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-   -   small slackware even smaller?? (http://www.linuxquestions.org/questions/slackware-14/small-slackware-even-smaller-697161/)

MiroL 01-14-2009 12:41 AM

small slackware even smaller??
 
I followed instructions on http://small-slackware.blogspot.com/ to make minimum slackware installation and i managed to cut off even more by erasing man files and files in /usr/doc. is there anything else i can erase to make it even smaller?

gnashley 01-14-2009 02:19 AM

That really is a very good howto with very close to the minimum you can install and still have a runnable and extendable system.
The big question is what do you want to be able to do with your installation?

I see a very few packages there which migt be dispensed with:
man & groff (since you don't want man-pages)
cxxlibs (these are libs for programs written in C++ none of the base porgrams use them)

If you can do without udev and use static device files, then you can get rid of udev and device-mapper

You can also get rid of findutils, sed, grep and gawk but you may need them later if you start adding other things...

You can get rid of bzip2 until you need it.
And you can get rid of utempter -it is only needed for xterm.

You can get rid of all the network packages or replace them without whaever is appropriate for your setup.
You can even do without sysklogd if you don't need system logging.
You can leave out less.
The biggest savings you can make out of all that is to get rid of the kernel modules and the huge kernel, by compiling a custom kernel which includes all the features you need hard-linked into the kernel. You can then get rid of module-init-tools as well Saves about 20MB removing these three! Or, since the huge kernel already includes nearly eveyrthing essential, juts use it and leave the modules and module-init-tools out.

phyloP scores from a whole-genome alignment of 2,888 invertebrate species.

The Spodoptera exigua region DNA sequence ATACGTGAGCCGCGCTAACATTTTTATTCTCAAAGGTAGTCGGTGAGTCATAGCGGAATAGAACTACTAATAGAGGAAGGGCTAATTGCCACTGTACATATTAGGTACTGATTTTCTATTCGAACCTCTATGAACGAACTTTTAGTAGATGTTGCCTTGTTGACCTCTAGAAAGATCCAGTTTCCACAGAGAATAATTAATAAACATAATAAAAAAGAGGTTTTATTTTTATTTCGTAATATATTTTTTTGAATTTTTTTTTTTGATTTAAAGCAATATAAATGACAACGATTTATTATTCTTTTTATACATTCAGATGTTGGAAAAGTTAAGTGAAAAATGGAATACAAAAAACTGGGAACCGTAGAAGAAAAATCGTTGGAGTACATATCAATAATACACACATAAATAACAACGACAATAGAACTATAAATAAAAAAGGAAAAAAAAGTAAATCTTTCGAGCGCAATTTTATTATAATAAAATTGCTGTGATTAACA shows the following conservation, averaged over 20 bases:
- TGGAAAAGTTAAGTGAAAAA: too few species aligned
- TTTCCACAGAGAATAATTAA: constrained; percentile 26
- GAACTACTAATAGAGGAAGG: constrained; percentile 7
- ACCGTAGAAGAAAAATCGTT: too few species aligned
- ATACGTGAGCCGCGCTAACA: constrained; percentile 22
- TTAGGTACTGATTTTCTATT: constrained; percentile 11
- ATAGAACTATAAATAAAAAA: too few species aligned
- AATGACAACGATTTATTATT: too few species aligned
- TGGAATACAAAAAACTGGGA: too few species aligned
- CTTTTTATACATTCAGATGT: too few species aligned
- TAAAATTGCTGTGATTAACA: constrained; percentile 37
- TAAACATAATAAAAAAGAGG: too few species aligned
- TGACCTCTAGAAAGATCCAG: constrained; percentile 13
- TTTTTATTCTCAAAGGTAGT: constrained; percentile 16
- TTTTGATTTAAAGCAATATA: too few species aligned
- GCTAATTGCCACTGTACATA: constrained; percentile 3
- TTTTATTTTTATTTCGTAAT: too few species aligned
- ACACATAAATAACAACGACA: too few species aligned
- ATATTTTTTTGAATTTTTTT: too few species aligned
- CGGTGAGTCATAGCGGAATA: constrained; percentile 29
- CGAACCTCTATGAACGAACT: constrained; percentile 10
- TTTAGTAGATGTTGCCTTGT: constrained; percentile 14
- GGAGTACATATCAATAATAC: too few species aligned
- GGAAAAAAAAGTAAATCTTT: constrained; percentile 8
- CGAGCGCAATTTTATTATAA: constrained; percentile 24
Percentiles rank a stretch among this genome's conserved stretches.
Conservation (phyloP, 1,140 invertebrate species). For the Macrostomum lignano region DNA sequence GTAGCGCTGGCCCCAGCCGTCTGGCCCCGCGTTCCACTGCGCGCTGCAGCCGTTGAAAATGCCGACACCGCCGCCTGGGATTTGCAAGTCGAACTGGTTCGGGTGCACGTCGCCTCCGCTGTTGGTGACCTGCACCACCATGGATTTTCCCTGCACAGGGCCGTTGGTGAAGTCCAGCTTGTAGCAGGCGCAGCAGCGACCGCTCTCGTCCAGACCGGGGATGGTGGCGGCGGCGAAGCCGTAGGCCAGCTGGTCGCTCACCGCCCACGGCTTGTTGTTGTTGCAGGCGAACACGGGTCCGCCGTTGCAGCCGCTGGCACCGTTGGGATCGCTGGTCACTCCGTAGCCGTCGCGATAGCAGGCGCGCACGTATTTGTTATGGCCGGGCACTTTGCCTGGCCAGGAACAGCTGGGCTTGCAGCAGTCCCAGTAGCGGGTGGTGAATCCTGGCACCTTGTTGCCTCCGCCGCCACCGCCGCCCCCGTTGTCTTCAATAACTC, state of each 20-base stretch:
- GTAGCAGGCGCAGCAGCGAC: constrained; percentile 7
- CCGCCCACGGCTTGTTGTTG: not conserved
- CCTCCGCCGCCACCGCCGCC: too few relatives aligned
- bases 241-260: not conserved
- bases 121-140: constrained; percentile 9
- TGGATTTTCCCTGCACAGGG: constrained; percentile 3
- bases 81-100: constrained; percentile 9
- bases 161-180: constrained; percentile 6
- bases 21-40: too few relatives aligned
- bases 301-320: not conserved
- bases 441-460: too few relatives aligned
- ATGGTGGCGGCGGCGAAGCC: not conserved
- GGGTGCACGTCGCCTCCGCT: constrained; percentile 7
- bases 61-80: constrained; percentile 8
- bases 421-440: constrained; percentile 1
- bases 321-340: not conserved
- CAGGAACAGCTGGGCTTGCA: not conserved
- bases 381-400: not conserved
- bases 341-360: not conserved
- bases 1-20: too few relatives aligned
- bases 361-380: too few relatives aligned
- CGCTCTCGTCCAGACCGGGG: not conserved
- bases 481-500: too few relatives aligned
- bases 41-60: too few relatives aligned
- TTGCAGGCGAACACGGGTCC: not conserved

You can leave out aaa_elflibs as it contains lots of libraries not needed for your tiny system, but you'd need to install a couple of extra packages separately like ncurses and maybe others.

Everything else is aboslutely essential to boot the system -except for tar, pkgtools and gzip which you will need in order to add any packages. Also lilo could be left out, assuming you have installed lilo during installation and never need to change the configuration, or are using the bootloader from some other installation.

If the following short list won't boot, then leave in aaa_elflibs and find out what is needed from it and substitute it with the real package for that.

That leaves you with:
A packages:
sysvinit
sysvinit-scripts
etc
aaa_base
aaa_terminfo
bash
glibc-solibs
coreutils
kbd (you can leave this out if you have a US keayboard)
shadow
devs
util-linux
e2fsprogs
pkgtools
getty
shadow
tar
gzip
lilo
kernel-huge

L packages:
ncurses


HMMM, I swore I'd never try to create a list like this again, but I've just gotten up and am still sleepy, so my resistance was low...

sahko 01-14-2009 03:22 AM

Quote:

Originally Posted by gnashley (Post 3407962)